One of the mysteries of the English language finally explained.
Not able to be disputed.
incontrovertible, indisputable, undeniable, irrefutable, unassailable, beyond dispute, unquestionable, beyond question, indubitable, not in doubt, beyond doubt, beyond a shadow of a doubtView synonyms
- ‘They were all going down together, into the dark… Just as soon as enough major players decided to contest the incontestable, and put the simulations to the audit of war.’
- ‘It is unequivocal and incontestable, and what has happened?’
- ‘But it's incontestable that if it was improved, people would stay longer and spend more money.’
- ‘Dispute the numbers, but the big picture is incontestable.’
- ‘The Press Complaints Commission rules were scrupulously observed; the only minor shown had his face obscured; and the story was of incontestable public interest.’
- ‘Together, the president and vice-president (or just ‘the presidency’) would be able to act without fear or favour, and would possess an incontestable mandate.’
- ‘And I also think it is incontestable that Protestantism has been an overwhelming influence in creating the modern world.’
- ‘His failure to take consistent foreign policy positions, though more recent, is incontestable.’
- ‘I'm the new owner of this house, with clear and incontestable title.’
- ‘If argument did not deliver incontestable conclusions, where was one to go?’
- ‘Does that not amount to the Minister making a conclusive and incontestable decision about a matter of law?’
- ‘Now, there are some interesting restrictions on English reduplication, but the plain fact of it is incontestable (at least in every North American dialect I've ever come across).’
- ‘Regardless of whether you believe global warming to be a threat to the survival of humanity or simply the product of another wave in the world's oscillating climate, the problem of pollution remains incontestable.’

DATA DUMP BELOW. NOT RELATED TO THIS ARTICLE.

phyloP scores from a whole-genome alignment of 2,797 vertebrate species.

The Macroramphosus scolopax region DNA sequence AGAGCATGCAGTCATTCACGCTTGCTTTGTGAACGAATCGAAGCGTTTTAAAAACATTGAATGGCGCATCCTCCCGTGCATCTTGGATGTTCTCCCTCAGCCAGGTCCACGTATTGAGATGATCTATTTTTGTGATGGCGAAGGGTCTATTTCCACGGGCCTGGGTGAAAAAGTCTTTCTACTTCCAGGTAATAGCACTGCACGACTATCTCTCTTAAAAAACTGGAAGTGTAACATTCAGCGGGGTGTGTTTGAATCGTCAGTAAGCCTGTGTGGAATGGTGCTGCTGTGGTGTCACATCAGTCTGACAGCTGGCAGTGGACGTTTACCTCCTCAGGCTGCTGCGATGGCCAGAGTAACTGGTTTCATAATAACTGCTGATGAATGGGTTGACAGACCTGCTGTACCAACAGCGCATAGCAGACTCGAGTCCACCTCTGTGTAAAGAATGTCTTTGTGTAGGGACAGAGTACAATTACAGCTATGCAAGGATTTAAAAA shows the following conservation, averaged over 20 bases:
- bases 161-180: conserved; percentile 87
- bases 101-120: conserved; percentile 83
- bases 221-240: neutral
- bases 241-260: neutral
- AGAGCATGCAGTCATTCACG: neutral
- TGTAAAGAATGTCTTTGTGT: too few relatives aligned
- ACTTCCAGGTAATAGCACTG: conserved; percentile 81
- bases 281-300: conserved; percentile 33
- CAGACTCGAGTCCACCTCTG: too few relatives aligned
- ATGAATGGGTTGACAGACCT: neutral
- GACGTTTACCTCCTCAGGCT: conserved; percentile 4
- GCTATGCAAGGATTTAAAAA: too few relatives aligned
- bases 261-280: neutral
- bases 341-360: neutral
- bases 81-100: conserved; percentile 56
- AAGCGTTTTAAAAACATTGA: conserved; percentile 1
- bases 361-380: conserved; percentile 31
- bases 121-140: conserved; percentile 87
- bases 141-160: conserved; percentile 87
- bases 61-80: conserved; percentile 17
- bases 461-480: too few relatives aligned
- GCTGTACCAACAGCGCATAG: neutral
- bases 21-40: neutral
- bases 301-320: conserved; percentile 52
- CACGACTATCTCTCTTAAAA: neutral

- ‘The rationale for the government's proposed change, however, is incontestable.’
- ‘Nevertheless, that soccer as a global phenomenon has yet to eradicate what was once called ‘The English Disease’ remains incontestable.’
- ‘He is wrong in believing that what is contestable is ‘knowledge’, and in failing to acknowledge that much knowledge is incontestable.’
- ‘Its benefits have been so incontestable that in the five millennia since the advent of the written word numerous poets and writers have extolled its virtues.’
- ‘If the amount of these matches is divisible by a certain number, such as 7 (which is said to be God's number), there is an incontestable argument that the Spirit of God is ever present in the text.’
- ‘There are certain incontestable themes in his work.’
- ‘This much is incontestable - in the last decade (I won't go further back) we have seen the emergence in Ireland of what Ms Flynn rightly described as a ‘tabloid culture’.’
Late 17th century: from French, or from medieval Latin incontestabilis, from in- ‘not’ + contestabilis ‘able to be called upon in witness’, from the verb contestari (see contest).
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